Community for Creative Non-Violence v. Reid

PETITIONER: Community for Creative Non-Violence
RESPONDENT: Reid
LOCATION: Sable Communications of California

DOCKET NO.: 88-293
DECIDED BY: Rehnquist Court (1988-1990)
LOWER COURT: United States Court of Appeals for the District of Columbia Circuit

CITATION: 490 US 730 (1989)
ARGUED: Mar 29, 1989
DECIDED: Jun 05, 1989

ADVOCATES:
Joshua Kaufman - Argued the cause for the respondent
Lawrence S. Robbins - Argued the cause for the Register of Copyrights as amicus curiae urging affirmance
Robert Alan Garrett - Argued the cause for the petitioners

Facts of the case

The Community for Creative Non-Violence (CCNV) made an oral agreement with James Reid, a sculptor, to produce a statue depicting the plight of the homeless for display at a 1985 Washington D.C. Christmas pageant. Upon completion, delivery, and joining of the work to a base that it prepared separately, CCNV paid Reid the final installment of the agreed-upon price. Shortly thereafter, the parties filed competing copyright claims over the sculpture. Holding, in accordance with the Copyright Act of 1976 (the "Act"), that the statue was a "work made for hire," a district court ruled in favor of CCNV. On appeal, the Court of Appeals reversed and the Supreme Court granted CCNV certiorari.

Question

Is the making of a sculpture for an organization, by someone who contracts with the organization but is not its employee, a "work made for hire" as defined by the Copyright Act of 1976, 17 U.S.C. Section 101?

Media for Community for Creative Non-Violence v. Reid

Audio Transcription for Oral Argument - March 29, 1989 in Community for Creative Non-Violence v. Reid

William H. Rehnquist:

We'll hear argument first this morning in No. 88-293, Community for Creative Non-Violence, et al., versus James Earl Reid.

Mr. Garrett.

Robert Alan Garrett:

Mr. Chief Justice, and may it please the Court:

This case, your Honors, involves a dispute over who has the rights, under the 1976 Copyright Act, to authorize reproductions of a statue entitled "Third World America".

The Community for Creative Non-violence, which is a homeless activist organization located here in Washington, originally had Third World America produced in order to serve as a symbol of the cause that they espouse and to help raise national consciousness about the plight of the homeless here in America.

Consistent with that purpose, we would like to be able to disseminate as widely as possible throughout the United States reproductions of Third World America in the form of Christmas cards, posters, and other media, and then to apply whatever revenues are generated by those reproductions to help fund the work that we do with the homeless.

Mr. Reid, however, says that we cannot do so without negotiating his permission.

Mr. Reid claims that he and he alone has the right to authorize reproductions of Third World America and to profit... and to derive any of the profits that are associated with those reproductions.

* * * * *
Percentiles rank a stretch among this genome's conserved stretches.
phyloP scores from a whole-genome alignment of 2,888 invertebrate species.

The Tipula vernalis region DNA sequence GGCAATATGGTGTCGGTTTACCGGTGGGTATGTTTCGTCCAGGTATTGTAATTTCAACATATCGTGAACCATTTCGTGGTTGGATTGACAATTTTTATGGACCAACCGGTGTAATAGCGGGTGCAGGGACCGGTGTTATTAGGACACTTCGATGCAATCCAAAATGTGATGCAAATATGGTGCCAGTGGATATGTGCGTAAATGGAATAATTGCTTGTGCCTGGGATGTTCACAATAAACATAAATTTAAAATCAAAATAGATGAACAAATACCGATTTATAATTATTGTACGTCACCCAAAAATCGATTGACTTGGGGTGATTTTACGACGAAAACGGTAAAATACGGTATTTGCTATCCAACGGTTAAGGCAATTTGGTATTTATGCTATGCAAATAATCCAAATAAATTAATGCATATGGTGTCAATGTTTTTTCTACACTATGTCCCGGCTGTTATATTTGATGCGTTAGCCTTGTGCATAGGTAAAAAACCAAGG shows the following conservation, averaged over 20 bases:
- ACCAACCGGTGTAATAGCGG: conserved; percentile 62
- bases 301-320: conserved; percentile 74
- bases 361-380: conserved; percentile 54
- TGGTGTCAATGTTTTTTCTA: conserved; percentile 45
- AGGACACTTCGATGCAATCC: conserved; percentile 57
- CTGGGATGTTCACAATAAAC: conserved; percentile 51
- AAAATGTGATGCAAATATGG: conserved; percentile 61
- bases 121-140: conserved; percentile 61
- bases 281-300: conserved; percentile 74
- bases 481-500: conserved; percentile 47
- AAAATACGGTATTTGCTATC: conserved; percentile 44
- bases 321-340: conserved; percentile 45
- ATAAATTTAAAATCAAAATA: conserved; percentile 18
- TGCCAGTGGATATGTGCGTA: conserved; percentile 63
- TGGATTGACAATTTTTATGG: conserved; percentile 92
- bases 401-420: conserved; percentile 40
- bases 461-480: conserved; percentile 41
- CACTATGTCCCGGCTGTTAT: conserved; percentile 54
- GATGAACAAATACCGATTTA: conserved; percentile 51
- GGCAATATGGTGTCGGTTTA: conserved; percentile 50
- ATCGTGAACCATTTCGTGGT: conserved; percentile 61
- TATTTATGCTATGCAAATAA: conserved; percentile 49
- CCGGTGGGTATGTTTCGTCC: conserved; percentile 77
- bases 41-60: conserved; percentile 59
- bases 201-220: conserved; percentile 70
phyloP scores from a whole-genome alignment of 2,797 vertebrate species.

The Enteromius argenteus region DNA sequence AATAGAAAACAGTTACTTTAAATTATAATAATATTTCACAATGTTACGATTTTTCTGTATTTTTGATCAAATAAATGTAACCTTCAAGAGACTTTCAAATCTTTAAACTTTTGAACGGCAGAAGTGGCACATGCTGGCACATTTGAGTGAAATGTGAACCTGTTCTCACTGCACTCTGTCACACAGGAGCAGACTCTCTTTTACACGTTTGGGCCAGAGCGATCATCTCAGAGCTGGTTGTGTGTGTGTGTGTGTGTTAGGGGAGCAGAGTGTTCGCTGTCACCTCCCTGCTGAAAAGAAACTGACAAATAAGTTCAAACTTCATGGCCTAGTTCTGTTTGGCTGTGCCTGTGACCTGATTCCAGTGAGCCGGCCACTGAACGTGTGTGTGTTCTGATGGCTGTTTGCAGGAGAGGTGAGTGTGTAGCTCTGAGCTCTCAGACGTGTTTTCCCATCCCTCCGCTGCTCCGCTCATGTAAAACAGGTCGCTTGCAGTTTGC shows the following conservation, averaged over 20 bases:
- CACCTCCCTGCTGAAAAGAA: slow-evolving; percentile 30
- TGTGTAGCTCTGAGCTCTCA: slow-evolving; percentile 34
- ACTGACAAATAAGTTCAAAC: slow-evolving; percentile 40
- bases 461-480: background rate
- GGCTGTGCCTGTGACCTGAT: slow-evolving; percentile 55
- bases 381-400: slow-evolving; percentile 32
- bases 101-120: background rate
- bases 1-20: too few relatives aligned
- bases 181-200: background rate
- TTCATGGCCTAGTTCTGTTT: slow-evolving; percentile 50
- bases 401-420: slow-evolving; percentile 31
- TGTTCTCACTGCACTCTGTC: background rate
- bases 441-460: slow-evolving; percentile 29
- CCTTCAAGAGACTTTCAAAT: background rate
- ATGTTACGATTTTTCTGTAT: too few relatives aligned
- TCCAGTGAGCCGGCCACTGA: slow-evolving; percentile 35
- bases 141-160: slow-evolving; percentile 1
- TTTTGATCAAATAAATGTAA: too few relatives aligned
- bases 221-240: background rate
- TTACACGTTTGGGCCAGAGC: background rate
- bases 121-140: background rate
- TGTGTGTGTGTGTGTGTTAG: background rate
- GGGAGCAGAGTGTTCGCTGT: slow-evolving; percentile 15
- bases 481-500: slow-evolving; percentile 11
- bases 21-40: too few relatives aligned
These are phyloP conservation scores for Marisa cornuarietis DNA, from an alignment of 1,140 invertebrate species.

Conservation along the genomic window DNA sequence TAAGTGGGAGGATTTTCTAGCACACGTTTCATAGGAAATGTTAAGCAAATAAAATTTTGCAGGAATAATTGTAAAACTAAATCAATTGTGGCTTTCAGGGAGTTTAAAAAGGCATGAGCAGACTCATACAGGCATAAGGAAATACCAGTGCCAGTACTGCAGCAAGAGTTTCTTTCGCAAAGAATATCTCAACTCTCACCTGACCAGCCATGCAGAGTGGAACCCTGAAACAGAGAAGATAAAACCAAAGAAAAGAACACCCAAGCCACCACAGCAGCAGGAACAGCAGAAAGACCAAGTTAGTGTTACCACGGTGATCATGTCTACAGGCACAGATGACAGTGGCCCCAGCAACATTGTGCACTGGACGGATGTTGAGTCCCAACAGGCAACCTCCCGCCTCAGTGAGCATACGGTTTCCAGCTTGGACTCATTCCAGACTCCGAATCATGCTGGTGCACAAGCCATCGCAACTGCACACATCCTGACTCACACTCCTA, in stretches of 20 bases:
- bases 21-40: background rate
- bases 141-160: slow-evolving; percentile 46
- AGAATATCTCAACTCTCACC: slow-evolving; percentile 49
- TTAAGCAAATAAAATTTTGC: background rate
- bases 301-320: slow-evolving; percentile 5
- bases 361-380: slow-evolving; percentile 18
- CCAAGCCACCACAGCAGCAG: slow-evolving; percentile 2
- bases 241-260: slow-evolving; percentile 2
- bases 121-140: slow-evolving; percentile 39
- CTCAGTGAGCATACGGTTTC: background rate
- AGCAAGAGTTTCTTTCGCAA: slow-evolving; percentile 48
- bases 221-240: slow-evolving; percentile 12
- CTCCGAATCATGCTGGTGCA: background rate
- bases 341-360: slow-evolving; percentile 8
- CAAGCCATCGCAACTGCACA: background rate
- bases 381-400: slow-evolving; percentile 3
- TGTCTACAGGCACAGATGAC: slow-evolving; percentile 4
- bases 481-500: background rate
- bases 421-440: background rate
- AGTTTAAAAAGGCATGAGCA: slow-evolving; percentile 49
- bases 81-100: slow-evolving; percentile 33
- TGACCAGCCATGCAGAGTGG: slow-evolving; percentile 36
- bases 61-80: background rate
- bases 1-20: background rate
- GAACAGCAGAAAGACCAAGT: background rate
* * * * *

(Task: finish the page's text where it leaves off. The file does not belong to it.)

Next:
Now, there's no written agreement in this case between Reid and CCNV.

We basically had a handshake agreement.

CCNV, which depends upon volunteers to perform all of its services, asked Mr. Reid to donate his services to sculpt figures in Third World America.

Mr. Reid agreed to do so, saying that he too was concerned about the homeless.

And believing that all parties here were pursuing a common objective, we then proceeded to pay Mr. Reid $15,000 to cover his expenses, such as the rent on his studio, the various utilities, bills, the cost of his assistants, and the materials.

After the project was completed, after we had paid Mr. Reid the $15,000, and after we had given him the experience that we had of years of dealing with the homeless and our creative direction in sculpting the statue, Mr. Reid told us for the first time that his concerns for the homeless did not extend so far as to relinquishing his claim to what he considers to be the very valuable reproduction rights in Third World America.

Believing that this was inconsistent with the spirit of the arrangement that we had worked out with Mr. Reid to begin with, and believing that any revenues that should be derived from Third World America should go to the benefit of the homeless and not to the benefit of any single individual, we filed this litigation.

The issue before the Court--

Antonin Scalia:

Excuse me.

It goes to some individual, either to Mr. Reid or to your organization.

If your organization chooses to give it to the homeless, that's certainly your organization's business.

You don't assume... you don't assert you're bound to give it to the homeless.

Robert Alan Garrett:

--We will--

Antonin Scalia:

You just assert you're entitled to it.

Robert Alan Garrett:

--We will in fact use it--

Antonin Scalia:

So it really isn't the homeless against Mr. Reid.

It's you against Mr. Reid, as I understand the case.

Robert Alan Garrett:

--We will in fact use the revenues that are derived from this, your Honor, to benefit the homeless, to help fund the various programs that--

Antonin Scalia:

Well, that's nice, but you don't have to.

Robert Alan Garrett:

--That is correct, your Honor.

Antonin Scalia:

And Mr. Reid could come in and say the same thing.

It wouldn't make any difference to the case.